Global Sea Ice at Record Low: What Happens When All the Ice Melts?

2017-02-14T12:30:14+00:00 February 14, 2017|
Sea ice cover remains at record-low levels globally. (Credit: © trebro / Fotolia)

(Click to enlarge) Sea ice cover remains at record-low levels globally. (Credit: © trebro / Fotolia)

We’re in the final month of meteorological winter, and Arctic sea ice extent continues to set record lows.

(From The Weather Channel / By Brian Donegan)– The low amounts of ice, compared to average, in the Arctic region have been an ongoing concern since November, and hasn’t let up through the start of February.

 Ice extent in the Arctic region set daily record lows through most of January, leading to the lowest January extent in the 38-year satellite record, according to the National Snow and Ice Data Center (NSIDC).

Despite setting daily records every day in December, the ice extent  for a few days in late January was slightly greater than 2006, a year that also featured many daily record lows in January. By Jan. 30, however, the extent began tracking below 2006 again.

For January, Arctic sea ice extent averaged an area of about 13.38 million square kilometers (5.17 million square miles), about 1.26 million square kilometers (487,000 square miles) below the 1981-2010 average for that month.

January 2016 also had very low ice extent in the Arctic, ranking as the smallest in size in records back to 1979. January 2017 broke that record, with ice extent 260,000 square kilometers (100,000 square miles) below last January’s extent.

Well-above-average temperatures in the Arctic have played a role in the lack of ice growth. The graphic below from Zack Labe, a Ph.D. student at the University of California, Irvine, shows the abnormally mild temperatures  in place since the start of the freeze season on Oct. 1.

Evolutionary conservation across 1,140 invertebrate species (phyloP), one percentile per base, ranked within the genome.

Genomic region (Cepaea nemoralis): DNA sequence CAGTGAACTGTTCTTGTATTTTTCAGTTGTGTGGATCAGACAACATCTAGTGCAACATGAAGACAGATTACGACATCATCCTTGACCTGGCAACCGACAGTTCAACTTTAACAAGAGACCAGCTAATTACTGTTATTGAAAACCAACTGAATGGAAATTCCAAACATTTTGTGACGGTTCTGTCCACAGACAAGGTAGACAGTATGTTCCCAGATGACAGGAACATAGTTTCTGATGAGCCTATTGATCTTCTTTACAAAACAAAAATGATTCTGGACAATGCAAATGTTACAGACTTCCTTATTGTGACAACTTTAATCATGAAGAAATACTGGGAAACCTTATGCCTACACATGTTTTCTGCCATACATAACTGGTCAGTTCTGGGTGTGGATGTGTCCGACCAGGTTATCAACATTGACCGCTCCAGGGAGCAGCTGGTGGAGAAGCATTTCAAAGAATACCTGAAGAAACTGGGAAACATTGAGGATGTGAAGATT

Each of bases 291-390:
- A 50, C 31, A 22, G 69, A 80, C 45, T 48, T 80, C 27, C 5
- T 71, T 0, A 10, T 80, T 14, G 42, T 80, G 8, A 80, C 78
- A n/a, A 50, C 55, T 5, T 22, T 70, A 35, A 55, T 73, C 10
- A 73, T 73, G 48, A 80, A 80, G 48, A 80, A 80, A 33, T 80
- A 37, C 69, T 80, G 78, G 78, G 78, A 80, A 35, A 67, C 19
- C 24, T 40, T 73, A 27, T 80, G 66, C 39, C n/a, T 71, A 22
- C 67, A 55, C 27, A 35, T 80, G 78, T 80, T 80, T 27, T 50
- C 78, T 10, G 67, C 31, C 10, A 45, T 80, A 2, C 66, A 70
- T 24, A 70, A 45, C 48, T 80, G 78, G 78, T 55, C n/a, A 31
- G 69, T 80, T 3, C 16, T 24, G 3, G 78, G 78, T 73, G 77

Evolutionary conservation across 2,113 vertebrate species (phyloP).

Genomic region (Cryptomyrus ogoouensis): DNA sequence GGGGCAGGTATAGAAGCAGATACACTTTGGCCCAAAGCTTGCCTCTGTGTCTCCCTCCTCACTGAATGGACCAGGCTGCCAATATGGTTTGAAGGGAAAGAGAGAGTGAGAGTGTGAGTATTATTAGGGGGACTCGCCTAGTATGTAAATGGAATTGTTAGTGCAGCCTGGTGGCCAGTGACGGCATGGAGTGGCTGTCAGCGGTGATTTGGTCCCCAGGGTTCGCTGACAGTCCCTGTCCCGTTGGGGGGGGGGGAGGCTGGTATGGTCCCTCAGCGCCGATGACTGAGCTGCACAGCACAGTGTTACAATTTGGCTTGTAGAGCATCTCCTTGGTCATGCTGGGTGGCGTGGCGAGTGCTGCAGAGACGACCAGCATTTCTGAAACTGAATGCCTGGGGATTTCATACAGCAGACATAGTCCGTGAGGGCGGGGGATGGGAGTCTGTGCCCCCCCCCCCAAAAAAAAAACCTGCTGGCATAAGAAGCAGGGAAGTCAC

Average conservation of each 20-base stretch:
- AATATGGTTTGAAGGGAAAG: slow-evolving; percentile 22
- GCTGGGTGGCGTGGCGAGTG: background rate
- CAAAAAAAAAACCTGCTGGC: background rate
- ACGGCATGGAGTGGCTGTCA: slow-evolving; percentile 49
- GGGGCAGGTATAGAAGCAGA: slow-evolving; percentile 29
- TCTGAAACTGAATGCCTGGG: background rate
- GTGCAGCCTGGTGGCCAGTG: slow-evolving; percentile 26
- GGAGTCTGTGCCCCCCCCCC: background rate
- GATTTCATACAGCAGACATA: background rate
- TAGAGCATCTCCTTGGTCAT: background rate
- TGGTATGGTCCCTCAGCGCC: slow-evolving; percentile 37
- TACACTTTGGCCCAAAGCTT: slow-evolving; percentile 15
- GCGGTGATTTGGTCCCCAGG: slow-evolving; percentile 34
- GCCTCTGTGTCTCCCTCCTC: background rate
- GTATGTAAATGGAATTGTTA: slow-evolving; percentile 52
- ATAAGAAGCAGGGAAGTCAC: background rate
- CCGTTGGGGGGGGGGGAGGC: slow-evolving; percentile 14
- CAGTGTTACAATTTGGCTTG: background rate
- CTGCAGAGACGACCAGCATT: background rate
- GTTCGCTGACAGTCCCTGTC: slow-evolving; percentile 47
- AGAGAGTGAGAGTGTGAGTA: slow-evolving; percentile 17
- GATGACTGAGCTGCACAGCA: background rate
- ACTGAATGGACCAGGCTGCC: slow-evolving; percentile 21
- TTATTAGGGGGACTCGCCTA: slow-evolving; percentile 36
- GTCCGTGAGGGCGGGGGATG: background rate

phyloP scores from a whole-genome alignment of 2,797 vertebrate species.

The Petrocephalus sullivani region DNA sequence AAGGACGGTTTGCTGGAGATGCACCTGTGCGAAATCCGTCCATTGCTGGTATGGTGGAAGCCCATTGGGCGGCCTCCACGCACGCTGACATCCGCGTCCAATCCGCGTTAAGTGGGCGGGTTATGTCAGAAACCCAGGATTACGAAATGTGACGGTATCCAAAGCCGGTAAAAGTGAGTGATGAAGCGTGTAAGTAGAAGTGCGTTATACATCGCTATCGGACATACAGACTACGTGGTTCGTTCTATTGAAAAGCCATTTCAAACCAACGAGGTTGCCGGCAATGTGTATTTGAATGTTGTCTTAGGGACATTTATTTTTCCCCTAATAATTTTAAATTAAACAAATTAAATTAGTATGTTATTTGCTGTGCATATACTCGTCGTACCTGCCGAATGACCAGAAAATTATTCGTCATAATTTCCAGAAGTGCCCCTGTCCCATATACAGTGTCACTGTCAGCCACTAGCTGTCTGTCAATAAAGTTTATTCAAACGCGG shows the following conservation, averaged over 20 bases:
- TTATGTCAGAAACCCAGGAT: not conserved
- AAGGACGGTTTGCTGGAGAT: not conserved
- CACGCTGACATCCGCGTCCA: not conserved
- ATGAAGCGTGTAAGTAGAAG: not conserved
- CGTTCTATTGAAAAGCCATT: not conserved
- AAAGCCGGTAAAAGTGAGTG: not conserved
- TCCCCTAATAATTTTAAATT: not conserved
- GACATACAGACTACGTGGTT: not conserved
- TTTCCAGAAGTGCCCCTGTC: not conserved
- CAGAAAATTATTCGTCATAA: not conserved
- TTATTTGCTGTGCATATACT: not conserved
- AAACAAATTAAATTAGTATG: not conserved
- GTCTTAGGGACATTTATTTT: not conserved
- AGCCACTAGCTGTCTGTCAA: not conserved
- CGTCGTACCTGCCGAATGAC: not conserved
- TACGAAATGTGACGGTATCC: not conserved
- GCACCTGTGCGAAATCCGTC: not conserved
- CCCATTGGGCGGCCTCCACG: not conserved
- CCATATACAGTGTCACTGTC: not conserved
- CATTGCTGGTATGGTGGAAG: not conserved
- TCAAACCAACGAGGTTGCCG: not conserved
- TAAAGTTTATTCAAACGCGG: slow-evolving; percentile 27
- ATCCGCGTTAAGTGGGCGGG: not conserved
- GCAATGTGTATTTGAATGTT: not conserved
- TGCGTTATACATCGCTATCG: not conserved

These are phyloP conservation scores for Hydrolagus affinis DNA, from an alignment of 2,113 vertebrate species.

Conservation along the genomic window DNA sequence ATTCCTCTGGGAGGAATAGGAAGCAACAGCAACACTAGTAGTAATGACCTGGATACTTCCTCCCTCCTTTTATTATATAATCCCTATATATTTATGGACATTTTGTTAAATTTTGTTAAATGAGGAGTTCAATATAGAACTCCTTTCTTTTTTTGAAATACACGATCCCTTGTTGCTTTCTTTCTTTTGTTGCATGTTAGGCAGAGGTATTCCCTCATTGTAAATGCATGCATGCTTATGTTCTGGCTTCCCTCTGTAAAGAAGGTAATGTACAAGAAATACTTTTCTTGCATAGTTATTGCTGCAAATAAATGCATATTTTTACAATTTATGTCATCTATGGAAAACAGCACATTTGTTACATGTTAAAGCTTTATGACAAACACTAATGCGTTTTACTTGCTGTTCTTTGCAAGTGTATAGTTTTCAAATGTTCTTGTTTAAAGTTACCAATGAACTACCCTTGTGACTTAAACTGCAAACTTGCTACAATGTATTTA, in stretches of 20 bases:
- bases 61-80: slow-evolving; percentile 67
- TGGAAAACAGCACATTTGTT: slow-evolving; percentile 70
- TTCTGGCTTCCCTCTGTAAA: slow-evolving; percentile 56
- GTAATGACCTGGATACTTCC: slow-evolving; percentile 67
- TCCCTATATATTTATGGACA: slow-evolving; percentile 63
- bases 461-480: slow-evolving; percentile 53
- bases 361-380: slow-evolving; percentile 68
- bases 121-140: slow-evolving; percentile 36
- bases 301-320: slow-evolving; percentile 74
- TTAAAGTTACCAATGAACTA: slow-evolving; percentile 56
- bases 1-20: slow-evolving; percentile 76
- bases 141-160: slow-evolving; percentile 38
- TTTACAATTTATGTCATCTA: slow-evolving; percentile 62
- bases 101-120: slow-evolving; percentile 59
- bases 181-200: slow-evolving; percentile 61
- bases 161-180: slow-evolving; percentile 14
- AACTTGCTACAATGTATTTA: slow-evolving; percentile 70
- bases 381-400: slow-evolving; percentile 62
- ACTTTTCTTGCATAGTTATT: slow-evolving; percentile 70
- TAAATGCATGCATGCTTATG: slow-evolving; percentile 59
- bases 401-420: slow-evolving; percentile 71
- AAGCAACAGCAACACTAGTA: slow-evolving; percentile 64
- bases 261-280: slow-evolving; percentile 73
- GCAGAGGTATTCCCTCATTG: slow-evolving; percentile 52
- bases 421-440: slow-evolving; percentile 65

In addition to the ice extent running low, the concentration of the ice where it does exist is below average in some areas.

Areas shaded blue in the image above show where ice concentration was below the average for January 2017. Standing out is the Chukchi Sea between Russia and Alaska, the Hudson Bay in northern Canada and a large area north of Russia, which includes part of the Barents and Kara seas.

Human carbon pollution is directly linked to the loss of sea ice the Arctic has seen in recent years, according to a study published last year by Dirk Notz, a climate scientist at Max Planck Institute for Meteorology in Germany, and Julienne Stroeve, a climate scientist at the NSIDC and University College, London.

If the current level of carbon dioxide output continues, the Arctic region could be completely ice-free by the middle of this century at its annual minimum in September, the study says.

Based on 1981-2010 averages, Arctic sea ice extent typically reaches its annual maximum level in March, before melting to its annual lowest level in September. Last September featured the second-lowest ice coverage when it reached the minimum point, trailing only 2012.

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